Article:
How To Measure Current
In an electrical and electronic circuit, current measurement is an essential parameter that needs to be measured.
An instrument that can measure the electric current is called an ammeter. To measure current ammeter must connect in series with the circuit whose current is to be measured.
The measurement of current through the resistor by using an ammeter is shown in the below figure.
The electric current can also be measured using a galvanometer. The galvanometer gives both the direction and the magnitude of the electric current.
The current can be measured by detecting the magnetic field associated with the current without breaking the circuit. There are various instruments used to measure the current without breaking the circuit.
- Hall effect current sensor transducers
- Current transformer (CT) (only measures AC)
- Clamp meters
- Shunt resistors
- Magneto resistive field sensors
Common Questions About Current
Let us study some common questions related to electric current.
What Uses an Electromagnet to Measure Electric Current?
A galvanometer is a measuring instrument that uses an electromagnet to measure electric current.
A galvanometer is an absolute instrument; it measures the electric current in terms of a tangent of deflection angle.
A galvanometer can measure the electric current directly, but this involves breaking the circuit; hence sometimes, it is inconvenient.
How Does an Electric Current Produce a Magnetic Force?
A current-carrying conductor placed in the magnetic field will experience a force since the current is nothing but the flow of charges.
Consider a current-carrying conductor with current flows through it, as shown in the below figure (a). According to Fleming’s right-hand rule; this current will produce a magnetic field in a clockwise direction.
The result of a magnetic field of the conductor is that it will force the magnetic field above the conductor and waken it below.
The field lines are like stretched rubber bands; hence they will push the conductor in a downward direction, i.e., the force is downward, as shown in figure (b).
This example says that the current-carrying conductor in a magnetic field experiences a force. The following equation determines the magnitude of the magnetic force on a current-carrying conductor.
To Make an Electric Current Flow, It Is Necessary to Have
To make an electric current flow, it is necessary to have the following:
- A potential difference which exists between the two points. If the two points in a circuit are at the same potential, the current cannot flow.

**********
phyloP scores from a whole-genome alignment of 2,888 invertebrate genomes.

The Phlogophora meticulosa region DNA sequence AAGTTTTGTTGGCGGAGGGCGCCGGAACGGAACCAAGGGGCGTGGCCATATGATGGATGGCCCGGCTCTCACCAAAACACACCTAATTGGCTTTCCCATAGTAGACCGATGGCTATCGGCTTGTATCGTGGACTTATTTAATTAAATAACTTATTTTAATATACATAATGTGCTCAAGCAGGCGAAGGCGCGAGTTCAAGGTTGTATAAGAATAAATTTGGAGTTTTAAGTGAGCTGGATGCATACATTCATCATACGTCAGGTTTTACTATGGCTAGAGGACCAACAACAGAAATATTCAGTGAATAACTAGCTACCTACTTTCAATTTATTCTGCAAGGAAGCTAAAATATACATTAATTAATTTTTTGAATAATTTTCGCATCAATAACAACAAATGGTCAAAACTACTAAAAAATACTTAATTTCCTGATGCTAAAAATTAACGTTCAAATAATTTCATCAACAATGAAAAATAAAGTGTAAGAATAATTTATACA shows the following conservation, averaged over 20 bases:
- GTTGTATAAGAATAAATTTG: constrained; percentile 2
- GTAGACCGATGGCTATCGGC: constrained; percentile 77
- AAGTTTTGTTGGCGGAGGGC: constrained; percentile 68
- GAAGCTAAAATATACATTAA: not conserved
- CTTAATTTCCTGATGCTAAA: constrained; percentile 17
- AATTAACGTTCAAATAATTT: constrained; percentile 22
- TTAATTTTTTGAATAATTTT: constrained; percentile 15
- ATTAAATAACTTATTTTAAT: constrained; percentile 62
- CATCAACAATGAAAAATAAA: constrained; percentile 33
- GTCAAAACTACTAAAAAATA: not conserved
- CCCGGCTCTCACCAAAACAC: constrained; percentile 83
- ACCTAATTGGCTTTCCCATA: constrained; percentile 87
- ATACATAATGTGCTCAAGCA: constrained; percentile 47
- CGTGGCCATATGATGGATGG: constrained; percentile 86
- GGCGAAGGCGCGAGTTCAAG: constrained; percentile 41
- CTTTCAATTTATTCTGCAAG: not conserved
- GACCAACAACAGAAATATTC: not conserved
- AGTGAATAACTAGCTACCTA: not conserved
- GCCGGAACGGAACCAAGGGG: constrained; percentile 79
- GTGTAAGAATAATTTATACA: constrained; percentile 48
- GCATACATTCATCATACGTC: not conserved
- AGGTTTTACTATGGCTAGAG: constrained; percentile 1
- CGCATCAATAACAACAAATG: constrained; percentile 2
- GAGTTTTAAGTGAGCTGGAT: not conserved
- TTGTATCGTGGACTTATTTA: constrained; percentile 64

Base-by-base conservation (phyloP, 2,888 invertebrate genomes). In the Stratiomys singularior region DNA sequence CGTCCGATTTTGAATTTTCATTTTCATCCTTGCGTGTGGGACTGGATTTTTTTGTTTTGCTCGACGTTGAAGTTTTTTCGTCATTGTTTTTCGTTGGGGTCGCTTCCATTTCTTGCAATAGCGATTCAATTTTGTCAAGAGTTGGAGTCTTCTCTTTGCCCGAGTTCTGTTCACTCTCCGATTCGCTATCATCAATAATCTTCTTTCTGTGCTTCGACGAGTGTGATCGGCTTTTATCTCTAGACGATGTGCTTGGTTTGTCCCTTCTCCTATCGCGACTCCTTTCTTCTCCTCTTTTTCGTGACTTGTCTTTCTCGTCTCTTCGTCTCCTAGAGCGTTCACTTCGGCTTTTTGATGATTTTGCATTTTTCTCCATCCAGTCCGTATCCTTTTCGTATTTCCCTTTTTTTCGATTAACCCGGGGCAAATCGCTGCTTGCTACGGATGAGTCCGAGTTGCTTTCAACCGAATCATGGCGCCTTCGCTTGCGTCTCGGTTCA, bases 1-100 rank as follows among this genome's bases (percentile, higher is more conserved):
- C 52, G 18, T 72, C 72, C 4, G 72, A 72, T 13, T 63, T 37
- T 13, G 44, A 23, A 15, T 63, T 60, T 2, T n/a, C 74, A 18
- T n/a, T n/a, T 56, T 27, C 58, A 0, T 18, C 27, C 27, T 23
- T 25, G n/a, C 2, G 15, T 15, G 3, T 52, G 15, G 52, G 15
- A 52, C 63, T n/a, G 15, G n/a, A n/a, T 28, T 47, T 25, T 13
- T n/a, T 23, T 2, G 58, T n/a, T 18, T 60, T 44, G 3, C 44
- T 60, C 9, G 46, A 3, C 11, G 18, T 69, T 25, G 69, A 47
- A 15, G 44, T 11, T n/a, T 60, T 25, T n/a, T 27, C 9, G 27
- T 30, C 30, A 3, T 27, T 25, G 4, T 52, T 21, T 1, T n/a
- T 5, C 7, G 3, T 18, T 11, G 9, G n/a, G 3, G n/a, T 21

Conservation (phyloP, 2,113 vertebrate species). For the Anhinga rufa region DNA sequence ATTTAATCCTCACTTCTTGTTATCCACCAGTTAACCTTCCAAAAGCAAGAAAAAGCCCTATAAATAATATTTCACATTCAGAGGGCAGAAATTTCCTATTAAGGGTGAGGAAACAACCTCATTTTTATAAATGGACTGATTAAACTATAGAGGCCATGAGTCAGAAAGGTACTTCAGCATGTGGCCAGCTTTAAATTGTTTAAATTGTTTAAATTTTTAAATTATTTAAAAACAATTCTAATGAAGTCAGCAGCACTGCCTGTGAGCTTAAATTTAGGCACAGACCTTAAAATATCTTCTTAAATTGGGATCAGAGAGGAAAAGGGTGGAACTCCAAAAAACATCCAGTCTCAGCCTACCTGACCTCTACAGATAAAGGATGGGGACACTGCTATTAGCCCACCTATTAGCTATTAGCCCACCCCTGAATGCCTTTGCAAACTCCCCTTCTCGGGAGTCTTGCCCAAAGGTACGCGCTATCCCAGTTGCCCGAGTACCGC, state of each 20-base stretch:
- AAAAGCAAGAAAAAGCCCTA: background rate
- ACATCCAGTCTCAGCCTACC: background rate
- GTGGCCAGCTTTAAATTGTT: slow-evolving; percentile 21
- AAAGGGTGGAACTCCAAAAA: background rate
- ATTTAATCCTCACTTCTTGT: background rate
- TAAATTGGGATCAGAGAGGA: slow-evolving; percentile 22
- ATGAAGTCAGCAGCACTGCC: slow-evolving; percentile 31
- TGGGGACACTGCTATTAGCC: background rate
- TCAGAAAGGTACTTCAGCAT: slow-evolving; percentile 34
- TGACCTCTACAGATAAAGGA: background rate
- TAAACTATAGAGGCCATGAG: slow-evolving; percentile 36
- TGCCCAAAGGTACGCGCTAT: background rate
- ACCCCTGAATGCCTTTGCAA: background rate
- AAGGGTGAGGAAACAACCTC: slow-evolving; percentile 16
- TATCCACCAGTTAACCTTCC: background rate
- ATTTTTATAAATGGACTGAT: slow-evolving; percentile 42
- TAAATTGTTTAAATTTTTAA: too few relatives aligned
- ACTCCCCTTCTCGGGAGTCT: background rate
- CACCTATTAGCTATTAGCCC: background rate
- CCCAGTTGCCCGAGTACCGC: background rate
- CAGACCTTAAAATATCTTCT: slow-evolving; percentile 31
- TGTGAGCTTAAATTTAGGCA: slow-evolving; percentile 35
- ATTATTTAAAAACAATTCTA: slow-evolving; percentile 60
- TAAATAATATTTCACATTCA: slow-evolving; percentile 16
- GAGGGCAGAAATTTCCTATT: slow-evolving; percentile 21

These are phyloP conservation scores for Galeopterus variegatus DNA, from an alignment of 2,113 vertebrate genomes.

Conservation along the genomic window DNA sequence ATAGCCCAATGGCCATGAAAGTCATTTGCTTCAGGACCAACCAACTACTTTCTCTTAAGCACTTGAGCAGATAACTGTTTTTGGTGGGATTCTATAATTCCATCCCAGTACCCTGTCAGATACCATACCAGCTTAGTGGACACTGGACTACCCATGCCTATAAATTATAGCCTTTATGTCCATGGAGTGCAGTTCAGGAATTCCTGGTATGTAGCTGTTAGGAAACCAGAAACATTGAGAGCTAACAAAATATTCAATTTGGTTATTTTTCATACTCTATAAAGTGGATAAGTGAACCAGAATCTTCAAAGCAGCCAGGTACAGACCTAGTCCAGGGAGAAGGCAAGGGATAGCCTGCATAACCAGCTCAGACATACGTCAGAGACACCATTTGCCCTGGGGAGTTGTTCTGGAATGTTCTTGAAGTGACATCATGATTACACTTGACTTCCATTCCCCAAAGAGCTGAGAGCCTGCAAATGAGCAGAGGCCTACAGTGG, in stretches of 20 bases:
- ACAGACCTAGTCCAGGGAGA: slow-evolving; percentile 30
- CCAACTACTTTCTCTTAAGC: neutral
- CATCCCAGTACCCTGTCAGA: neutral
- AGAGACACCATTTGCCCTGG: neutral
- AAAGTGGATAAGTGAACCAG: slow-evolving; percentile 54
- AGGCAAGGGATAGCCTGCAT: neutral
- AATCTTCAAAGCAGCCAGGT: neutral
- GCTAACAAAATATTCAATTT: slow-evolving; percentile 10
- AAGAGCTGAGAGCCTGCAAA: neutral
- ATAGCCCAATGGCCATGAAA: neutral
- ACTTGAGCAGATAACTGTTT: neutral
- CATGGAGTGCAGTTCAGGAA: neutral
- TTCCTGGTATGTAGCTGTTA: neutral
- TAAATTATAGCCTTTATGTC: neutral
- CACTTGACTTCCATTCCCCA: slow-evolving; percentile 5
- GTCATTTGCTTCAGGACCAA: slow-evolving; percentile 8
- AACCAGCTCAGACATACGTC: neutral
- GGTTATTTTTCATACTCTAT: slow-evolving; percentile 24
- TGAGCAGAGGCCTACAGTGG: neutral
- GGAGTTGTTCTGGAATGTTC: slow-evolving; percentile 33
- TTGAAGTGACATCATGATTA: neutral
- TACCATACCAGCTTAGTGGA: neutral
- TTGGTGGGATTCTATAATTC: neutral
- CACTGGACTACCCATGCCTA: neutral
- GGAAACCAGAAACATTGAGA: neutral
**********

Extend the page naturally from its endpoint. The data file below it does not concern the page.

- A voltage source or current source, such as a battery or cell that forces the free electrons which constitutes an electric current.
- A conductor or wire which carries electric charges.
- A circuit must be closed or complete. If circuits are open, the current cannot flow.
These are the conditions that are necessary to make an electric current flow. The image below shows a current passing in a closed circuit.
Which Best Describes a Difference Between Electric Current and Static Electricity
The main difference between electric current and static electricity is that the electrons or charges flow through the conductor in an electric current.
Whereas, in static electricity, the charges are rest and accumulated on the surface of the substance.
The electric current is due to the flow of electrons, whereas static electricity is due to the negative charges from one object to another.
The electric current generates only in the conductor, whereas static electricity generates both in the conductor or insulator.
How Does an Electric Current Affect a Magnetic Pole?
We know that when electric current flows, i.e., electric charge is in motion, it produces a magnetic field. If we keep the magnet in a magnetic field, it experiences a force.
For electric charges, i.e., electric current, like magnetic poles attract and opposite magnetic poles repel. So, we can say that electric current affects the magnetic pole via the magnetic field.
What Instrument Is Used to Measure Electric Current
An instrument that can measure the electric current is called an ammeter. The ammeter must connect in series with the circuit whose current is to be measured.
Other various instruments are also used to measure the electric current.
- Hall effect current sensor transducers
- Current transformer (CT) (Only measure AC)
- Clamp-on meters
- Shunt resistors
- Magnetoresistive field sensors